Almost 70 degrees today…able to sneak in a couple of more rows before shutting down for the winter. This is my new ride as my Fluid was badly damaged when a rack blew over. I decided to go back to Hudson, which is the hull I won most of my medals in over the years. I thought it would be hard to row after being in the Fluid, but it wasn’t. It’s actually great in the blustery wind we are having today, as with the skeg set far back it yaws far less than the Fluid. This is an elite hull and is super-stiff, so the power transfer is extremely responsive and I was able to get up to 28-30 with no problem. It’s kind of a brain-twister going back to a stern rigger, but once I stop trying to put the boat in stern-first, this is going to be a very sweet boat to race!
For any readers in the NY/NJ area who want to come see what live rowing is like, there is a collegiate regatta (2,000 meters) on Saturday April 5 at Overpeck County Park, which is just over the George Washington Bridge from NYC. Dartmouth, Columbia, MIT, Holy Cross, and Navy will be racing in eights throughout the day from 9AM to 2PM. Overpeck is a great venue for a run or BBQ and has a great playground for the kids. The publicly-accessible viewing area is along the last 1,000 meters of the racecourse, culminating at the finish line at the north end of the lake. If you are an alum, come out and support your school. If you are a CrossFitter and want to see what the sport looks like on the water, this is the best chance to see it all year.
Directions to Overpeck are here.
I am making a fresh start on multiple fronts this week in rowing, which marks the biggest change for me in the sport in over 10 years. It’s a little scary but also a great opportunity:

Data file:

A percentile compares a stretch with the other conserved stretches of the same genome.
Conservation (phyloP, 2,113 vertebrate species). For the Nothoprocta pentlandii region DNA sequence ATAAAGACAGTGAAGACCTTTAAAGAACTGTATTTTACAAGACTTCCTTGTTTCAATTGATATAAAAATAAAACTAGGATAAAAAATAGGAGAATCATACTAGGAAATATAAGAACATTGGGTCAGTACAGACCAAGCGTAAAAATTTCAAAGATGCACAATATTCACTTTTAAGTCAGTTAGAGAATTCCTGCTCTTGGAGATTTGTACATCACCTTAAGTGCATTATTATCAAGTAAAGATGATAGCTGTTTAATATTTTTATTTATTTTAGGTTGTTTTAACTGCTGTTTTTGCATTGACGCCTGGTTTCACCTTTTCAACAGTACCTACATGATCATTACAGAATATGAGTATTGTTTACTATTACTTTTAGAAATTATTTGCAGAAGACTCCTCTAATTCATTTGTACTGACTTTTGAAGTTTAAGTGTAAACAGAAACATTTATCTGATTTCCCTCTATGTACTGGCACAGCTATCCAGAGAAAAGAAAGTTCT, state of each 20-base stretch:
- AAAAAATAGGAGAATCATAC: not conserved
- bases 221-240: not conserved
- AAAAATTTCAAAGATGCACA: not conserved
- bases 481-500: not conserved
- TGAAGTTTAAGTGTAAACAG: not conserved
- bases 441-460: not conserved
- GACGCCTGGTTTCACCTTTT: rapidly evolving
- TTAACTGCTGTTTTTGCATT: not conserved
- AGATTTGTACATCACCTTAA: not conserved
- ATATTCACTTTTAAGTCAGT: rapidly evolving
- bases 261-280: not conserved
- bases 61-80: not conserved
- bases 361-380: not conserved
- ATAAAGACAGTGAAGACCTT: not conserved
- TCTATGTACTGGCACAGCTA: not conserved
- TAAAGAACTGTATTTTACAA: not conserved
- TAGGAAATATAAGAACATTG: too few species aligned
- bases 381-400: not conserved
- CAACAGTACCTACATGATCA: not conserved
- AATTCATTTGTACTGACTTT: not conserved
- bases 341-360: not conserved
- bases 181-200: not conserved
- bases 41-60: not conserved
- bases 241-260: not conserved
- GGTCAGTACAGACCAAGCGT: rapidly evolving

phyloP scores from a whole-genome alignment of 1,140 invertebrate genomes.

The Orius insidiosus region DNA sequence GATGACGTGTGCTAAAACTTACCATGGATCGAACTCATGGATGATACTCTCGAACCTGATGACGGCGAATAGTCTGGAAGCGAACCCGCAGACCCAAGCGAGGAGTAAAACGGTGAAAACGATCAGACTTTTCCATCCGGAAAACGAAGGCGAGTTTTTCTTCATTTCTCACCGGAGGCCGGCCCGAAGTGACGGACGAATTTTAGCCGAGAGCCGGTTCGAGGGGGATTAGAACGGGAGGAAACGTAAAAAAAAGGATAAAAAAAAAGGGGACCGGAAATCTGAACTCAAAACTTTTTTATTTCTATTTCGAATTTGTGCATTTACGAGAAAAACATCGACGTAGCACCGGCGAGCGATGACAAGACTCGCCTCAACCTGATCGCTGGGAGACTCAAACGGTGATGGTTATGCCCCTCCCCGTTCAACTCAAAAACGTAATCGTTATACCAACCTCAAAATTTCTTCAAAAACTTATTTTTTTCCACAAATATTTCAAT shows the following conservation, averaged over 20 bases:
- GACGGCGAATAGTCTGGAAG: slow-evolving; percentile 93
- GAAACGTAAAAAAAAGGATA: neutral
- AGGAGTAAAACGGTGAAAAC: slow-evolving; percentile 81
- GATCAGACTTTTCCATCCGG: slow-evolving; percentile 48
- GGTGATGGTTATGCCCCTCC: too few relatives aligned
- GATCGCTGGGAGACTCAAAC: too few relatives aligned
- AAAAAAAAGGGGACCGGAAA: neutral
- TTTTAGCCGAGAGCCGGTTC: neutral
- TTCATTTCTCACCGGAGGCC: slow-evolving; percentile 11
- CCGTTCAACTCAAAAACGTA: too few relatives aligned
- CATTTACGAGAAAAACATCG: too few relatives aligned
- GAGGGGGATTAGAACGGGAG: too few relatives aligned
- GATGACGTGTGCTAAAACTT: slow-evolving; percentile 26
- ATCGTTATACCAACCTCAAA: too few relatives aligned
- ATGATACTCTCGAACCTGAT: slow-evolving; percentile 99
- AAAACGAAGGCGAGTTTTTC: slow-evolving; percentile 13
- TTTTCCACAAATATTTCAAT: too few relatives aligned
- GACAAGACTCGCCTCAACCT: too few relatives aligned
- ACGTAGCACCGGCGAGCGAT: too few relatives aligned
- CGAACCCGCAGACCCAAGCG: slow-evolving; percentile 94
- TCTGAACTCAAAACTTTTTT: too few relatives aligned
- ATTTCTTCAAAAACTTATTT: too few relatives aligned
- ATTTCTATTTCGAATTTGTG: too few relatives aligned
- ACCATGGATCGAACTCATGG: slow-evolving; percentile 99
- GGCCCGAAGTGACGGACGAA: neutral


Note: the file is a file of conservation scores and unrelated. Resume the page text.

1. I have a completely new “rig” since my boat disaster of a few weeks ago. I picked up a beautiful green 2008 Fluidesign 95kg boat from a Mercyhurst rower who injured his shoulder and can’t scull anymore. Thanks to the family and friends who helped make this happen quickly – you know who you are. Also a big thanks to Leonard Insurance (former Undine guys) who were a dream to deal with. It’s a weird feeling being in a single-skin boat with a bow-mounted rigger, but honestly it didn’t take me long to pick it up. The boat is definitely lighter than my Hudson was, and does not require backstays due to the bow-mounted rigger. The hull design seems more forgiving. It also has 5kg more capacity than did my old boat, and let’s be honest in that it’s harder to stay at 195lbs. now that I’m older. I also have a pair of Croker S4 Superlights, which are top-of-the-line sculls and better than the ones I had previously. They will be great, if unforgiving, so I’d better get my technique in line fast. I have less than 30 days until the Alumni Sprints regatta.
2. I have moved my training location from the Passaic River to Overpeck Park. This means trading decent facilities, dirty water, and powerful tides for no facilities but beautiful, non-tidal, protected water. In many ways it is a “back to basics” approach, similar to my situation 10 years ago in Petaluma, California. Given the Passaic’s increasing propensity for floods and the fact that the state will be doing Superfund dredging on the best rowable section of the river this summer, I decided that a “trial separation” was in order. I now have a vacant lot, a 40-foot shipping container, a dock, and 3000 meters of straight, flat water with a marked 2K course on the northern end. Frankly, Overpeck is probably the best rowing water in New Jersey, rivaling Cooper River, and it’s hard to believe it’s not jam packed with rowers, kayakers, paddleboarders, etc.
3. I will be racing independently for Ever Green Boat Club, the Dartmouth Alumni virtual club. The advantages are that I will likely get on the water much more frequently, and will easily be able to benchmark times on a measured course. For now it’s just me, some elite kayakers, one bald eagle with an aerie on the other side of the water, and Coach Clemens at the Teaneck docks on the other end. Anybody want to join us?
The new rig:
The new water (video):